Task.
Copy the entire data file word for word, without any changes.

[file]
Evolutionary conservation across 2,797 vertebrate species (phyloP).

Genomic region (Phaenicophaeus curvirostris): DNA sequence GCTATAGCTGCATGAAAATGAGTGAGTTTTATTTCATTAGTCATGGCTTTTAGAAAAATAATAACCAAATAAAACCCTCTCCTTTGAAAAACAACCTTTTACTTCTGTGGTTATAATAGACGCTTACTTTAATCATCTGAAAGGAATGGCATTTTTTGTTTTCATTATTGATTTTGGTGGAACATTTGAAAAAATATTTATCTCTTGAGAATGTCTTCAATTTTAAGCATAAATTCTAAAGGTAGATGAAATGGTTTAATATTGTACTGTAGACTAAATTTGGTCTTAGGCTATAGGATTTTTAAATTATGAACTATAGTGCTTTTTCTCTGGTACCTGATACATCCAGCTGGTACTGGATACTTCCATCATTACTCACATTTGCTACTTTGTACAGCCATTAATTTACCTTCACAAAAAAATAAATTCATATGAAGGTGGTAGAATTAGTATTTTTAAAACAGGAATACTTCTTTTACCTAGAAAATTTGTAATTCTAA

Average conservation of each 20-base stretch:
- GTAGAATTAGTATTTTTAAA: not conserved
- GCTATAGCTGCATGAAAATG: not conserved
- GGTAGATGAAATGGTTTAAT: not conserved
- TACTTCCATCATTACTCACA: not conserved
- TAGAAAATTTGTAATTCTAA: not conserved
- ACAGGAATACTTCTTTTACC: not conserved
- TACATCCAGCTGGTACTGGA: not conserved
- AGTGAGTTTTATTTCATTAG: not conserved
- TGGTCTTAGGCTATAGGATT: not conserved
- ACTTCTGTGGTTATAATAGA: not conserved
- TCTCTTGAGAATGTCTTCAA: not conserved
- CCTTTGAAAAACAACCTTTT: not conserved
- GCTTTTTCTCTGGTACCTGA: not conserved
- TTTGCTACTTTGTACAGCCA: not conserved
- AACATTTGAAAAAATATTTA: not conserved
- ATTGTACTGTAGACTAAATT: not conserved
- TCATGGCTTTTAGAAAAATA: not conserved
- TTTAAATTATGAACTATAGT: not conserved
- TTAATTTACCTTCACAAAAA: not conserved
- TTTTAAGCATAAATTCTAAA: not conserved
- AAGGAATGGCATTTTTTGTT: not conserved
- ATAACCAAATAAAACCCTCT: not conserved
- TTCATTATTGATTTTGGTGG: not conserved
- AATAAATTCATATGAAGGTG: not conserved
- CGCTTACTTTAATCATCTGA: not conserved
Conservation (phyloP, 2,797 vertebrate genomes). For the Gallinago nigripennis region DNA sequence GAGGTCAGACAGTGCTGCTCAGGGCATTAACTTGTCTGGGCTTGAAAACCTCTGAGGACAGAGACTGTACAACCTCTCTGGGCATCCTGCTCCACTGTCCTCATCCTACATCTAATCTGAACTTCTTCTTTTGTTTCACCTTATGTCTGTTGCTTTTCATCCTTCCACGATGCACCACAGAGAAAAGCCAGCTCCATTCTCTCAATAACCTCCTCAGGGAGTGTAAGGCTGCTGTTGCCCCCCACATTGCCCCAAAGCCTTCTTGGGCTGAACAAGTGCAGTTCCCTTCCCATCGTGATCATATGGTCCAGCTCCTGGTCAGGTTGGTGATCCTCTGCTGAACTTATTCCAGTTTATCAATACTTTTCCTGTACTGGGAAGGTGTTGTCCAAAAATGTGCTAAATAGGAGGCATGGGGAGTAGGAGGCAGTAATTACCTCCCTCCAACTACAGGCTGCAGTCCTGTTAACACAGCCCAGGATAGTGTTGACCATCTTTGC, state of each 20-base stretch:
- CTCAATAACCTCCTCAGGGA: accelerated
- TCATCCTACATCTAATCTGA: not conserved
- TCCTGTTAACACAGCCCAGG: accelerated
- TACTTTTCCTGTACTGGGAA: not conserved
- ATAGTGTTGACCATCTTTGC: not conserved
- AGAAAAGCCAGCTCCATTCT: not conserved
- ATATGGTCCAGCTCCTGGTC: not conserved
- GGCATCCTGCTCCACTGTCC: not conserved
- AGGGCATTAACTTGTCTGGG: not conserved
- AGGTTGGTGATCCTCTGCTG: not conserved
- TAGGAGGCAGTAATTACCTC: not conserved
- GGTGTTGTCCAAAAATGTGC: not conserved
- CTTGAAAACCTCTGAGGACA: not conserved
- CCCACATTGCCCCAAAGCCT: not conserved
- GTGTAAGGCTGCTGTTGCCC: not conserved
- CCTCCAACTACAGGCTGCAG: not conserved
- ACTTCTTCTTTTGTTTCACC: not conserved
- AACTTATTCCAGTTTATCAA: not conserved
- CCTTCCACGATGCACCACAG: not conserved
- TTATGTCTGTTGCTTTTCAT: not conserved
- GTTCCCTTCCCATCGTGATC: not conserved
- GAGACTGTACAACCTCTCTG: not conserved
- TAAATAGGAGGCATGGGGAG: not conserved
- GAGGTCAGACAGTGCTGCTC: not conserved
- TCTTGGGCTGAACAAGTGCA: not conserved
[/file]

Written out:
Evolutionary conservation across 2,797 vertebrate species (phyloP).

Genomic region (Phaenicophaeus curvirostris): DNA sequence GCTATAGCTGCATGAAAATGAGTGAGTTTTATTTCATTAGTCATGGCTTTTAGAAAAATAATAACCAAATAAAACCCTCTCCTTTGAAAAACAACCTTTTACTTCTGTGGTTATAATAGACGCTTACTTTAATCATCTGAAAGGAATGGCATTTTTTGTTTTCATTATTGATTTTGGTGGAACATTTGAAAAAATATTTATCTCTTGAGAATGTCTTCAATTTTAAGCATAAATTCTAAAGGTAGATGAAATGGTTTAATATTGTACTGTAGACTAAATTTGGTCTTAGGCTATAGGATTTTTAAATTATGAACTATAGTGCTTTTTCTCTGGTACCTGATACATCCAGCTGGTACTGGATACTTCCATCATTACTCACATTTGCTACTTTGTACAGCCATTAATTTACCTTCACAAAAAAATAAATTCATATGAAGGTGGTAGAATTAGTATTTTTAAAACAGGAATACTTCTTTTACCTAGAAAATTTGTAATTCTAA

Average conservation of each 20-base stretch:
- GTAGAATTAGTATTTTTAAA: not conserved
- GCTATAGCTGCATGAAAATG: not conserved
- GGTAGATGAAATGGTTTAAT: not conserved
- TACTTCCATCATTACTCACA: not conserved
- TAGAAAATTTGTAATTCTAA: not conserved
- ACAGGAATACTTCTTTTACC: not conserved
- TACATCCAGCTGGTACTGGA: not conserved
- AGTGAGTTTTATTTCATTAG: not conserved
- TGGTCTTAGGCTATAGGATT: not conserved
- ACTTCTGTGGTTATAATAGA: not conserved
- TCTCTTGAGAATGTCTTCAA: not conserved
- CCTTTGAAAAACAACCTTTT: not conserved
- GCTTTTTCTCTGGTACCTGA: not conserved
- TTTGCTACTTTGTACAGCCA: not conserved
- AACATTTGAAAAAATATTTA: not conserved
- ATTGTACTGTAGACTAAATT: not conserved
- TCATGGCTTTTAGAAAAATA: not conserved
- TTTAAATTATGAACTATAGT: not conserved
- TTAATTTACCTTCACAAAAA: not conserved
- TTTTAAGCATAAATTCTAAA: not conserved
- AAGGAATGGCATTTTTTGTT: not conserved
- ATAACCAAATAAAACCCTCT: not conserved
- TTCATTATTGATTTTGGTGG: not conserved
- AATAAATTCATATGAAGGTG: not conserved
- CGCTTACTTTAATCATCTGA: not conserved
Conservation (phyloP, 2,797 vertebrate genomes). For the Gallinago nigripennis region DNA sequence GAGGTCAGACAGTGCTGCTCAGGGCATTAACTTGTCTGGGCTTGAAAACCTCTGAGGACAGAGACTGTACAACCTCTCTGGGCATCCTGCTCCACTGTCCTCATCCTACATCTAATCTGAACTTCTTCTTTTGTTTCACCTTATGTCTGTTGCTTTTCATCCTTCCACGATGCACCACAGAGAAAAGCCAGCTCCATTCTCTCAATAACCTCCTCAGGGAGTGTAAGGCTGCTGTTGCCCCCCACATTGCCCCAAAGCCTTCTTGGGCTGAACAAGTGCAGTTCCCTTCCCATCGTGATCATATGGTCCAGCTCCTGGTCAGGTTGGTGATCCTCTGCTGAACTTATTCCAGTTTATCAATACTTTTCCTGTACTGGGAAGGTGTTGTCCAAAAATGTGCTAAATAGGAGGCATGGGGAGTAGGAGGCAGTAATTACCTCCCTCCAACTACAGGCTGCAGTCCTGTTAACACAGCCCAGGATAGTGTTGACCATCTTTGC, state of each 20-base stretch:
- CTCAATAACCTCCTCAGGGA: accelerated
- TCATCCTACATCTAATCTGA: not conserved
- TCCTGTTAACACAGCCCAGG: accelerated
- TACTTTTCCTGTACTGGGAA: not conserved
- ATAGTGTTGACCATCTTTGC: not conserved
- AGAAAAGCCAGCTCCATTCT: not conserved
- ATATGGTCCAGCTCCTGGTC: not conserved
- GGCATCCTGCTCCACTGTCC: not conserved
- AGGGCATTAACTTGTCTGGG: not conserved
- AGGTTGGTGATCCTCTGCTG: not conserved
- TAGGAGGCAGTAATTACCTC: not conserved
- GGTGTTGTCCAAAAATGTGC: not conserved
- CTTGAAAACCTCTGAGGACA: not conserved
- CCCACATTGCCCCAAAGCCT: not conserved
- GTGTAAGGCTGCTGTTGCCC: not conserved
- CCTCCAACTACAGGCTGCAG: not conserved
- ACTTCTTCTTTTGTTTCACC: not conserved
- AACTTATTCCAGTTTATCAA: not conserved
- CCTTCCACGATGCACCACAG: not conserved
- TTATGTCTGTTGCTTTTCAT: not conserved
- GTTCCCTTCCCATCGTGATC: not conserved
- GAGACTGTACAACCTCTCTG: not conserved
- TAAATAGGAGGCATGGGGAG: not conserved
- GAGGTCAGACAGTGCTGCTC: not conserved
- TCTTGGGCTGAACAAGTGCA: not conserved